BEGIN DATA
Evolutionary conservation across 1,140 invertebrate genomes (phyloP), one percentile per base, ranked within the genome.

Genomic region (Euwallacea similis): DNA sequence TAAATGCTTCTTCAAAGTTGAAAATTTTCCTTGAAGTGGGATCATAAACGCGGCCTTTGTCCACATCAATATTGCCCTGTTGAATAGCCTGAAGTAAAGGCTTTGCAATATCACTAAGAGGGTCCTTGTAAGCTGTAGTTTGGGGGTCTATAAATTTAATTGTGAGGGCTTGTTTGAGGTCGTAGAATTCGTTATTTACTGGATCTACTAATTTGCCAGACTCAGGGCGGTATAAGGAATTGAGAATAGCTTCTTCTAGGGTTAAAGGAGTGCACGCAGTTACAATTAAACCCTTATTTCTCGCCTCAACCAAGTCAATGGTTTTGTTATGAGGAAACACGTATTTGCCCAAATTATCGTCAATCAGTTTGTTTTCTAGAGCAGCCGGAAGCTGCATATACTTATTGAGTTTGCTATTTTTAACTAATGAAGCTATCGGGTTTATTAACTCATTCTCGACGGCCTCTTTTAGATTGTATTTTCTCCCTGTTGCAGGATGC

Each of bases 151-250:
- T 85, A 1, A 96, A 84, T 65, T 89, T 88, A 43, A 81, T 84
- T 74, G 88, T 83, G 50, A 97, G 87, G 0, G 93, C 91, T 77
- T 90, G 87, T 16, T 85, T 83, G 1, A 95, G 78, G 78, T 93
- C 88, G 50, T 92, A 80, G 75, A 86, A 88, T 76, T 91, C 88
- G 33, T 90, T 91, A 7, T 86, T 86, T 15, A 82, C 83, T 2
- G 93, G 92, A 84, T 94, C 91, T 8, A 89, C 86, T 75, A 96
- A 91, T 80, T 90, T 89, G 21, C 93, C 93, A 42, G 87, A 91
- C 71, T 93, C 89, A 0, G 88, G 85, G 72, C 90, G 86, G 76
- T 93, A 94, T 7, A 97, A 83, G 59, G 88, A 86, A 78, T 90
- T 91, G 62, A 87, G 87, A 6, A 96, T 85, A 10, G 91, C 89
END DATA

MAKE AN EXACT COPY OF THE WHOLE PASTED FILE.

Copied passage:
Evolutionary conservation across 1,140 invertebrate genomes (phyloP), one percentile per base, ranked within the genome.

Genomic region (Euwallacea similis): DNA sequence TAAATGCTTCTTCAAAGTTGAAAATTTTCCTTGAAGTGGGATCATAAACGCGGCCTTTGTCCACATCAATATTGCCCTGTTGAATAGCCTGAAGTAAAGGCTTTGCAATATCACTAAGAGGGTCCTTGTAAGCTGTAGTTTGGGGGTCTATAAATTTAATTGTGAGGGCTTGTTTGAGGTCGTAGAATTCGTTATTTACTGGATCTACTAATTTGCCAGACTCAGGGCGGTATAAGGAATTGAGAATAGCTTCTTCTAGGGTTAAAGGAGTGCACGCAGTTACAATTAAACCCTTATTTCTCGCCTCAACCAAGTCAATGGTTTTGTTATGAGGAAACACGTATTTGCCCAAATTATCGTCAATCAGTTTGTTTTCTAGAGCAGCCGGAAGCTGCATATACTTATTGAGTTTGCTATTTTTAACTAATGAAGCTATCGGGTTTATTAACTCATTCTCGACGGCCTCTTTTAGATTGTATTTTCTCCCTGTTGCAGGATGC

Each of bases 151-250:
- T 85, A 1, A 96, A 84, T 65, T 89, T 88, A 43, A 81, T 84
- T 74, G 88, T 83, G 50, A 97, G 87, G 0, G 93, C 91, T 77
- T 90, G 87, T 16, T 85, T 83, G 1, A 95, G 78, G 78, T 93
- C 88, G 50, T 92, A 80, G 75, A 86, A 88, T 76, T 91, C 88
- G 33, T 90, T 91, A 7, T 86, T 86, T 15, A 82, C 83, T 2
- G 93, G 92, A 84, T 94, C 91, T 8, A 89, C 86, T 75, A 96
- A 91, T 80, T 90, T 89, G 21, C 93, C 93, A 42, G 87, A 91
- C 71, T 93, C 89, A 0, G 88, G 85, G 72, C 90, G 86, G 76
- T 93, A 94, T 7, A 97, A 83, G 59, G 88, A 86, A 78, T 90
- T 91, G 62, A 87, G 87, A 6, A 96, T 85, A 10, G 91, C 89